|Publication number||US7146364 B1|
|Application number||US 09/705,967|
|Publication date||Dec 5, 2006|
|Filing date||Nov 3, 2000|
|Priority date||Nov 3, 2000|
|Publication number||09705967, 705967, US 7146364 B1, US 7146364B1, US-B1-7146364, US7146364 B1, US7146364B1|
|Inventors||Jeff W. Josten, Christopher J. Munson|
|Original Assignee||International Business Machines Corporation|
|Export Citation||BiBTeX, EndNote, RefMan|
|Patent Citations (18), Referenced by (2), Classifications (18), Legal Events (4)|
|External Links: USPTO, USPTO Assignment, Espacenet|
The present invention relates generally to computer systems and more specifically to a method and system for recovering data in the event of a system failure.
Shared File Systems (SFS) is a term applied to IBM's System/390 (S/390) system for sharing data among virtual machines. IBM's DB2 has been adapted for this type of data sharing in a Multiple Virtual Storage (MVS/Enterprise Systems Architectures (ESA) environment by using IBM's coupling facility to create multi-system data sharing.
In such a shared system, when one of the systems fails, the update mode locks (data locks) that were held at the time of the failure are “retained” to prevent the other systems from accessing inconsistent data (data that had not yet reached a point of consistency at the time of the failure). To remove the retained data locks, the failed system's logs must be read in a forward and a backward direction in order to bring the data back to a point of consistency. Once this has been done, the retained locks can be removed, and the data is again accessible from all the systems.
One conventional method generally employed to remove the retained locks when an operating system fails is the restart/recovery method. Utilizing the restart/recovery method, the failed system is restarted (either manually or automatically) on another operating system in the cluster and recovery logic is used to “recover” the data being protected by the retained data locks and bring the data back to consistency. The trouble with this approach is that in order to restart the failed system, a substantial amount of CPU resources could be utilized. Consequently, this use of CPU resources could impose a significant disruption to the work that is already running on the operating system.
Accordingly, what is needed is a more efficient method and system for recovering the retained locks of the failed operating system. The method and system should be simple, cost effective and capable of being easily adapted to existing technology. The present invention addresses such a need.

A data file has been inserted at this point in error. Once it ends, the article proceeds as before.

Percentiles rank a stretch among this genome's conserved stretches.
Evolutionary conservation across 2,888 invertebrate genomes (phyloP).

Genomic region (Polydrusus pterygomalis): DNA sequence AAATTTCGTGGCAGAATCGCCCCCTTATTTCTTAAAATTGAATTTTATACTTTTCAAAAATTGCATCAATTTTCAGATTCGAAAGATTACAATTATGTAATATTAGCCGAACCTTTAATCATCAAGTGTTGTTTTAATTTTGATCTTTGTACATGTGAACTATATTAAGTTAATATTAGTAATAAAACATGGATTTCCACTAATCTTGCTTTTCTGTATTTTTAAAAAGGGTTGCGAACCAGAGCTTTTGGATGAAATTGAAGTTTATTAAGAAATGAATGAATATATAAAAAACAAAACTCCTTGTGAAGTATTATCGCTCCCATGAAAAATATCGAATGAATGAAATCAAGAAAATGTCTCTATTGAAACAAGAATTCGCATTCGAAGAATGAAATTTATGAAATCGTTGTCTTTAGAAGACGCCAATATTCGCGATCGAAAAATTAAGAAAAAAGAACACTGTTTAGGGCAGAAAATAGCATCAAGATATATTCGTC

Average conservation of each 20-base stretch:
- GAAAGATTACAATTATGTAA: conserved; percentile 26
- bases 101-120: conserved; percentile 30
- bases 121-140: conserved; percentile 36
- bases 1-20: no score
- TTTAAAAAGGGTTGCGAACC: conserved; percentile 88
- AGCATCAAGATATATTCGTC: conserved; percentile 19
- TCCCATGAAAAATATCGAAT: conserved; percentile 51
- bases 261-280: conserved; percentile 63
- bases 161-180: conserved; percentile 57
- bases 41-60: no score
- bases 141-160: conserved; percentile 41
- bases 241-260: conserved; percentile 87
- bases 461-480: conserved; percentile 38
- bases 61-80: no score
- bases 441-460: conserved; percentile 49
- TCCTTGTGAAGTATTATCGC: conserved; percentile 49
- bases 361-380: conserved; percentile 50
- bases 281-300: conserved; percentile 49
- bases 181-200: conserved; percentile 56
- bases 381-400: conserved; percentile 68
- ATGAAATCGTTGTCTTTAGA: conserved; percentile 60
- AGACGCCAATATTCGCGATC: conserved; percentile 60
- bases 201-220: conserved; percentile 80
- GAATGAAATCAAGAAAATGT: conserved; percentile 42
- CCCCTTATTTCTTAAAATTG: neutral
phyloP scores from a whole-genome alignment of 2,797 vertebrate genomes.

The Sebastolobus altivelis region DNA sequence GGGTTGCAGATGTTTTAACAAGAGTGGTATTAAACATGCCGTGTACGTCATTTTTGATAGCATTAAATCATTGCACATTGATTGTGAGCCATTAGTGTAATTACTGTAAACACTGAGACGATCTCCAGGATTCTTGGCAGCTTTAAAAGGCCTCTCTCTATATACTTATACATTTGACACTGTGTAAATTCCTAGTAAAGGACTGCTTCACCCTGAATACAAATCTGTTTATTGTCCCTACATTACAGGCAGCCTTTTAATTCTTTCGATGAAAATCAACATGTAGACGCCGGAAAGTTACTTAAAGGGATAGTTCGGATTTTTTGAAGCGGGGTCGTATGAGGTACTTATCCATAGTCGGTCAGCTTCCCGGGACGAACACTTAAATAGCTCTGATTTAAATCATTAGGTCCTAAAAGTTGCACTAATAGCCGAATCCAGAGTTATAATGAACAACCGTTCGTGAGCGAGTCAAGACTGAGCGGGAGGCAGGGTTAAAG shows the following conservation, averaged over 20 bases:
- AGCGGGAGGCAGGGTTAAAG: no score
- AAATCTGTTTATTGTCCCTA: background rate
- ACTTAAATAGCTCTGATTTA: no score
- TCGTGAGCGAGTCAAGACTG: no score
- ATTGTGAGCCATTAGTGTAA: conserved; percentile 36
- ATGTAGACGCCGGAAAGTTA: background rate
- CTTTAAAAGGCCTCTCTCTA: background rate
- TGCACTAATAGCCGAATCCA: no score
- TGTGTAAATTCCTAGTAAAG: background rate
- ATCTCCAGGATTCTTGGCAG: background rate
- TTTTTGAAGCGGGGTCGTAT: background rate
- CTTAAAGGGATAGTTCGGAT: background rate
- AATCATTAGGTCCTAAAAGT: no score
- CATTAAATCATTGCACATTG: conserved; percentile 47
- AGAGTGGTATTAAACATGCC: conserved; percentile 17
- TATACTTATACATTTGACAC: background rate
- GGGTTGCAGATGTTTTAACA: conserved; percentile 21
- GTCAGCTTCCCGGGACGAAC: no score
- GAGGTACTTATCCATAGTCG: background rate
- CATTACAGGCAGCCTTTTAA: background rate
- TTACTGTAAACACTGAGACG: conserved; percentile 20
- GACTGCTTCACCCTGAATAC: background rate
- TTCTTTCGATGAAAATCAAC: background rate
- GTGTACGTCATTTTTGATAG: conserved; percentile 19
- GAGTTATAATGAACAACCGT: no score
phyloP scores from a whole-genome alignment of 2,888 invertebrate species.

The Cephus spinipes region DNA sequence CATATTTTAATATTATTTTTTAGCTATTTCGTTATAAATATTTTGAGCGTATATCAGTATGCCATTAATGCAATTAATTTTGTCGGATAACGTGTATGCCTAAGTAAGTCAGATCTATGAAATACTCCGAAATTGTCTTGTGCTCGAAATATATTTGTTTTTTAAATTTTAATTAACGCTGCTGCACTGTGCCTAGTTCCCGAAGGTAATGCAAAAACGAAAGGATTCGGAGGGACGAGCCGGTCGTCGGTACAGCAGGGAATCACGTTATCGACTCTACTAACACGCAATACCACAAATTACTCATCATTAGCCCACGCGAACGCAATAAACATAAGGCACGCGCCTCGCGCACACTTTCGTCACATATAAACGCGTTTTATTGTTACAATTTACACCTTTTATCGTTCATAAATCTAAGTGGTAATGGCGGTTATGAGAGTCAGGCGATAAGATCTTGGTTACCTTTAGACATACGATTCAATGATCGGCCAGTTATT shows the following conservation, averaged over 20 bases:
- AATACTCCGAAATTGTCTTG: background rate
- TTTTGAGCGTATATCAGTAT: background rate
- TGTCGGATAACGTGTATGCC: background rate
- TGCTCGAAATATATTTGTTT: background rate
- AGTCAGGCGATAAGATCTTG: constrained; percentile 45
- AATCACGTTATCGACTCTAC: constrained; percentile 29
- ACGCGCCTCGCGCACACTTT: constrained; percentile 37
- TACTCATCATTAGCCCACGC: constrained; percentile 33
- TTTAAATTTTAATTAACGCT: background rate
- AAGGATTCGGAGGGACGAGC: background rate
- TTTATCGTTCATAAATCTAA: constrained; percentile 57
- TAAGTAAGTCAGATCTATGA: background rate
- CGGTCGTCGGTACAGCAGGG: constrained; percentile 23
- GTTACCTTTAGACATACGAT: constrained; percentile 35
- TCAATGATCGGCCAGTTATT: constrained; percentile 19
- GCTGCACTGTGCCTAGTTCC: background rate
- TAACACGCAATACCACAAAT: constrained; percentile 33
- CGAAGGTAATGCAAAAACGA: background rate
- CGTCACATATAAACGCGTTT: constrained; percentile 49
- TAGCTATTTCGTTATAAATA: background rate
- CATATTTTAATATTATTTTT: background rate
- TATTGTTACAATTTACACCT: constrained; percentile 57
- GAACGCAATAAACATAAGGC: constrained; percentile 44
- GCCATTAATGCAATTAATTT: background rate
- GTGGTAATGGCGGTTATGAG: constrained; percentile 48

In a first aspect of the present invention, a method for recovering data in a plurality of systems is disclosed. The method comprises the steps of allowing at least one system of the plurality of systems to fail, retaining a plurality of locks of the at least one system and restarting the at least one system utilizing minimal resources.
In a second aspect of the present invention, a system for recovering data in a plurality of computer systems is disclosed. The system comprises means for allowing at least one computer system of the plurality of computer systems to fail, means for retaining a plurality of locks of the at least one computer system and means for restarting the at least one computer system utilizing minimal resources.
According to the present invention, the method and system for recovering retained locks in a plurality of systems recovers the data being protected by the retained locks of a failed system quickly and with minimal system disruption.
The present invention provides a method and system for recovering data in a plurality of systems. The following description is presented to enable one of ordinary skill in the art to make and use the invention and is provided in the context of a patent application and its requirements. Various modifications to the preferred embodiment will be readily apparent to those skilled in the art and the generic principles herein may be applied to other embodiments. Thus, the present invention is not intended to be limited to the embodiments shown but is to be accorded the widest scope consistent with the principles and features described herein.
The present invention is disclosed in the context of a preferred embodiment. The preferred embodiment of the present invention provides a method and system for recovering data in a shared data system. In accordance with the present invention, minimal resources are utilized to restart and recover the retained data locks of a failed system. Accordingly, the retained data locks of the failed system are recovered quickly and with minimal system disruption.
For a further description of the present invention, please refer now to
In accordance with the present invention a new mode of restarting a failed DBMS is introduced. This new mode (“restart light” mode) preferably specifies that only minimal resources are utilized to perform the restart/recovery process of a failed DBMS. By utilizing minimal resources, the restart/recovery process can be performed quickly and once the data being protected by the retained data locks has been recovered and the data is brought back to consistency, the failed DBMS immediately shuts down in a normal fashion without accepting any new work.